Electromechanical actuators are often very simple to work with. You connect them to a controller chip that feeds it with the right voltage, and apply a gearbox with the correct gear ratio to get the speed/torque needed for your application, simple as that. In most cases you just throw in a servo and you are instantly satisfied. They are fast, efficient and accurate.
|Regular DC Motor|
|Rotary motor encoder|
|DC Motor with Gearbox|
However what bothers me about them is that the motors will continuously pull current from your precious power source. In my project this is a big no-no, since I am aiming for very long power life. One way to avoid this constant power tapping is to use a very high gear ratio or a clutch mechanism that will effectively make the actuator stay locked in place when not active. However this can quickly add complexity and cost to the solution. Another problem with using motors directly is that you need to facilitate the means to get position feedback yourself by either using a rotary encoder or some other 100% reliable sensor. If you use a stepper motor or a servo, you get around this problem, but they are very expensive. Another problem is where to put them. In many small robots, the servos actually make up the limb entirely (as seen in the construction of the excellent A-Pod robot by Zenta), but for my project that is not desirable. I don't want the motors sticking out of the limbs either. I want the limbs to fully contain its actuators in an elegant manner. So electromechanical actuators? Maybe...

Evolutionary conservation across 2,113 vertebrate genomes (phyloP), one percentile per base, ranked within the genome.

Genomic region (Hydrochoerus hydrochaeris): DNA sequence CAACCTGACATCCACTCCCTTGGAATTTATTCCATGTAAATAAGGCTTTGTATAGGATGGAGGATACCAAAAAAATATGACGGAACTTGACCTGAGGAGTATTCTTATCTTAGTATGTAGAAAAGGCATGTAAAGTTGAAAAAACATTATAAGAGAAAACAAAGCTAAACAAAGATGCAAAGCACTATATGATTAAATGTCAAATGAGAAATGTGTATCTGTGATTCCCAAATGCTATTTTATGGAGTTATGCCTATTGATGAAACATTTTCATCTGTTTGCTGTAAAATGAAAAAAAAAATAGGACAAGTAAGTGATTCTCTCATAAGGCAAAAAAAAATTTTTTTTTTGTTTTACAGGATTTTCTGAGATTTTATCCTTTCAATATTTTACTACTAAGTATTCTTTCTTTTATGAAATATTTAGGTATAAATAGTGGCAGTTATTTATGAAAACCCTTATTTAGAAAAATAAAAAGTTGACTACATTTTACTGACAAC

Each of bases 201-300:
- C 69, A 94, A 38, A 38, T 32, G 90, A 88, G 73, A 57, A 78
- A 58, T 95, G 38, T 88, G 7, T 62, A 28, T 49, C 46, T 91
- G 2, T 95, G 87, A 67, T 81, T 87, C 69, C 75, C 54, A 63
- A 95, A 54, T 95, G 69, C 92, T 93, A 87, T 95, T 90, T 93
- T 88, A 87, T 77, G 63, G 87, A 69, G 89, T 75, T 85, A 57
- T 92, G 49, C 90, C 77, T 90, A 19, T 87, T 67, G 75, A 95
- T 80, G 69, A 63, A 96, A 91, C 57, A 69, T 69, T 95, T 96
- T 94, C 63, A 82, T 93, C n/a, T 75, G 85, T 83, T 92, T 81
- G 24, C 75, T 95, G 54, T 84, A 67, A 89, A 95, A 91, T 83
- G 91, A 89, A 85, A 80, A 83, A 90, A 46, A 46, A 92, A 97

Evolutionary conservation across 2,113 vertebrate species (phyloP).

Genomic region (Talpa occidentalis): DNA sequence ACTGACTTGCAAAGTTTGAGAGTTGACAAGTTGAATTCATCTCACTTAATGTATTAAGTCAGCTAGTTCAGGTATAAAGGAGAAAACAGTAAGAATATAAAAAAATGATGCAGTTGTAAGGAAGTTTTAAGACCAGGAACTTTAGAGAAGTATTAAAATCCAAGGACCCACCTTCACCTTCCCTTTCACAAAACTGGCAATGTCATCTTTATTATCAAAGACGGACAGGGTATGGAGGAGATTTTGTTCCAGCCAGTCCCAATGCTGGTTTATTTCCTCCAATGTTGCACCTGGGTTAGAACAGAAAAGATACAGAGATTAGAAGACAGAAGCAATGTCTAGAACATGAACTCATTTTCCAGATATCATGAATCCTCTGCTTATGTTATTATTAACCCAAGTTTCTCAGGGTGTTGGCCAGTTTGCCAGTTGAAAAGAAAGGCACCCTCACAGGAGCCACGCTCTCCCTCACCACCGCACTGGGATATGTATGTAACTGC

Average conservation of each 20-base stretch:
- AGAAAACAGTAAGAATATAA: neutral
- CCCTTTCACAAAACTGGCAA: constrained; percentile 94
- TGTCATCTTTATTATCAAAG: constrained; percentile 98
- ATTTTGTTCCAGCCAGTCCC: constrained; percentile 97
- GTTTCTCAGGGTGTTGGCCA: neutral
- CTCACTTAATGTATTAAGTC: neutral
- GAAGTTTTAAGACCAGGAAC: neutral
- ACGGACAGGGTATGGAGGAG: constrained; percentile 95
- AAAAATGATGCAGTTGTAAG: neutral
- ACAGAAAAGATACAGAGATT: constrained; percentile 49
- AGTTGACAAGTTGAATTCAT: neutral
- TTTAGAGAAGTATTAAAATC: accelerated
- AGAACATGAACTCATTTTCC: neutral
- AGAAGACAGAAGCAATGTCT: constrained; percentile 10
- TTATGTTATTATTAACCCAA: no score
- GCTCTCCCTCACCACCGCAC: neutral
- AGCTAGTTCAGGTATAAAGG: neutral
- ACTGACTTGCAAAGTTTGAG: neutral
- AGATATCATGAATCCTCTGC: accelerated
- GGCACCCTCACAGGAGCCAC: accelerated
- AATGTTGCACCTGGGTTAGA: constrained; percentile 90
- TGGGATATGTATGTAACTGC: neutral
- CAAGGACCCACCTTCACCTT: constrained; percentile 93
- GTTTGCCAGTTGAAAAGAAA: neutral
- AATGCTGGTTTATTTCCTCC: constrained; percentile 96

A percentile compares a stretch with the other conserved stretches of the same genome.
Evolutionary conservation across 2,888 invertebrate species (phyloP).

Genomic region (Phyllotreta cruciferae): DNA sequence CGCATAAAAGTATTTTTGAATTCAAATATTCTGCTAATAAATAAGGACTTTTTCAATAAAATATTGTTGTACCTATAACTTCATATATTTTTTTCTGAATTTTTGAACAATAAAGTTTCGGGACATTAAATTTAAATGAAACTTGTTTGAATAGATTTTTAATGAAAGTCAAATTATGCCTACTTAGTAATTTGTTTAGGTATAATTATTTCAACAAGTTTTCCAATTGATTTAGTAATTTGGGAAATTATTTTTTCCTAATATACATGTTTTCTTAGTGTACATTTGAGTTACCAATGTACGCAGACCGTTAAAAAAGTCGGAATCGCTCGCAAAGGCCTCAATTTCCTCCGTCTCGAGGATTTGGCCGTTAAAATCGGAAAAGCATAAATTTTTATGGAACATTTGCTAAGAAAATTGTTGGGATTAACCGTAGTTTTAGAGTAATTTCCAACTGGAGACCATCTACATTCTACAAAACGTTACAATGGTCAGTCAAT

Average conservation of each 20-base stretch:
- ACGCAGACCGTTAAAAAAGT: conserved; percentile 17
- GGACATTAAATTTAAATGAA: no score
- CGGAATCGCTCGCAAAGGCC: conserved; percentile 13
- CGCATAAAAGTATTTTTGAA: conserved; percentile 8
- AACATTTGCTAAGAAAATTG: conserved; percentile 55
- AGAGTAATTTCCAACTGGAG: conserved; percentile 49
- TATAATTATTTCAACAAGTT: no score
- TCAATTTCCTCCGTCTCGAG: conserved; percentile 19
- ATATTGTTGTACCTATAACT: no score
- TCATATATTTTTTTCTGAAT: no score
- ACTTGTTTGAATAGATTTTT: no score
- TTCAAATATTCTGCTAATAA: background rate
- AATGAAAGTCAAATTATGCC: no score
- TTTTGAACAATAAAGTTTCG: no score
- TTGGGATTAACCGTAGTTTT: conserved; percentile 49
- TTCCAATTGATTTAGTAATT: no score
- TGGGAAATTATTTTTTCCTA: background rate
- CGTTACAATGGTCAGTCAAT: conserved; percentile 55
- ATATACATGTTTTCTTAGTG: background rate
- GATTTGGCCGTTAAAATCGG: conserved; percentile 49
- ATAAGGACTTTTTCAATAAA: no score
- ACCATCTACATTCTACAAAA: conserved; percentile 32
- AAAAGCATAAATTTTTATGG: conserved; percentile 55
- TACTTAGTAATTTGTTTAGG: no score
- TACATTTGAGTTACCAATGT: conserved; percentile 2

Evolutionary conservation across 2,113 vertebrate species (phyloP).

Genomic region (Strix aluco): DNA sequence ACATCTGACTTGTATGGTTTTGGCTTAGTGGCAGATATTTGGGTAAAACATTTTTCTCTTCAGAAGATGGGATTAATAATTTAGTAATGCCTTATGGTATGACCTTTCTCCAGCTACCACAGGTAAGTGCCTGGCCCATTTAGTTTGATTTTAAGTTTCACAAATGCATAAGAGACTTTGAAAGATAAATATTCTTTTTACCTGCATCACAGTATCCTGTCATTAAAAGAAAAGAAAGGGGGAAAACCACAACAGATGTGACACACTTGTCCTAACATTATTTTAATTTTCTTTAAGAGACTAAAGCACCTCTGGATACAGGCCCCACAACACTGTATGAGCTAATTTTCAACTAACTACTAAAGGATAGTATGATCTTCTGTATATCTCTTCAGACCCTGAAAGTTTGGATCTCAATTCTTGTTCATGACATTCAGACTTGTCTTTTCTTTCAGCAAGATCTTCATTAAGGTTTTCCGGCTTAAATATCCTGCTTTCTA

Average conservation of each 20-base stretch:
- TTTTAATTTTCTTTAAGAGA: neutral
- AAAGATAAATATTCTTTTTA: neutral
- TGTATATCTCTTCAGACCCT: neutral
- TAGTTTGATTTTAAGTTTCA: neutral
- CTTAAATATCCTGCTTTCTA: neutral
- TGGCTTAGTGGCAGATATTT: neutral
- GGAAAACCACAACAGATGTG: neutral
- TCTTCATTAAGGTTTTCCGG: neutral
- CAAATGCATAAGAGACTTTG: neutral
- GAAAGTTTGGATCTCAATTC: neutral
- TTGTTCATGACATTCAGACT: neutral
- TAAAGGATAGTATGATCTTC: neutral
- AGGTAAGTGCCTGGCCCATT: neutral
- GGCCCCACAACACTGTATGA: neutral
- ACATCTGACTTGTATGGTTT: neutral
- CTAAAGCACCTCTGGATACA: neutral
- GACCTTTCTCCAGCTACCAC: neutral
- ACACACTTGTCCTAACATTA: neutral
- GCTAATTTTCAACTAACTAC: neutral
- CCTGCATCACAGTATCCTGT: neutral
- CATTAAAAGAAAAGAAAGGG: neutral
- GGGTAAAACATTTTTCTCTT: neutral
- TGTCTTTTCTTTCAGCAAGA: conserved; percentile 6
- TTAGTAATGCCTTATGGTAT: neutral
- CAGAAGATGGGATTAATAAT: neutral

Next post will cover the pneumatic part of the actuator spectrum.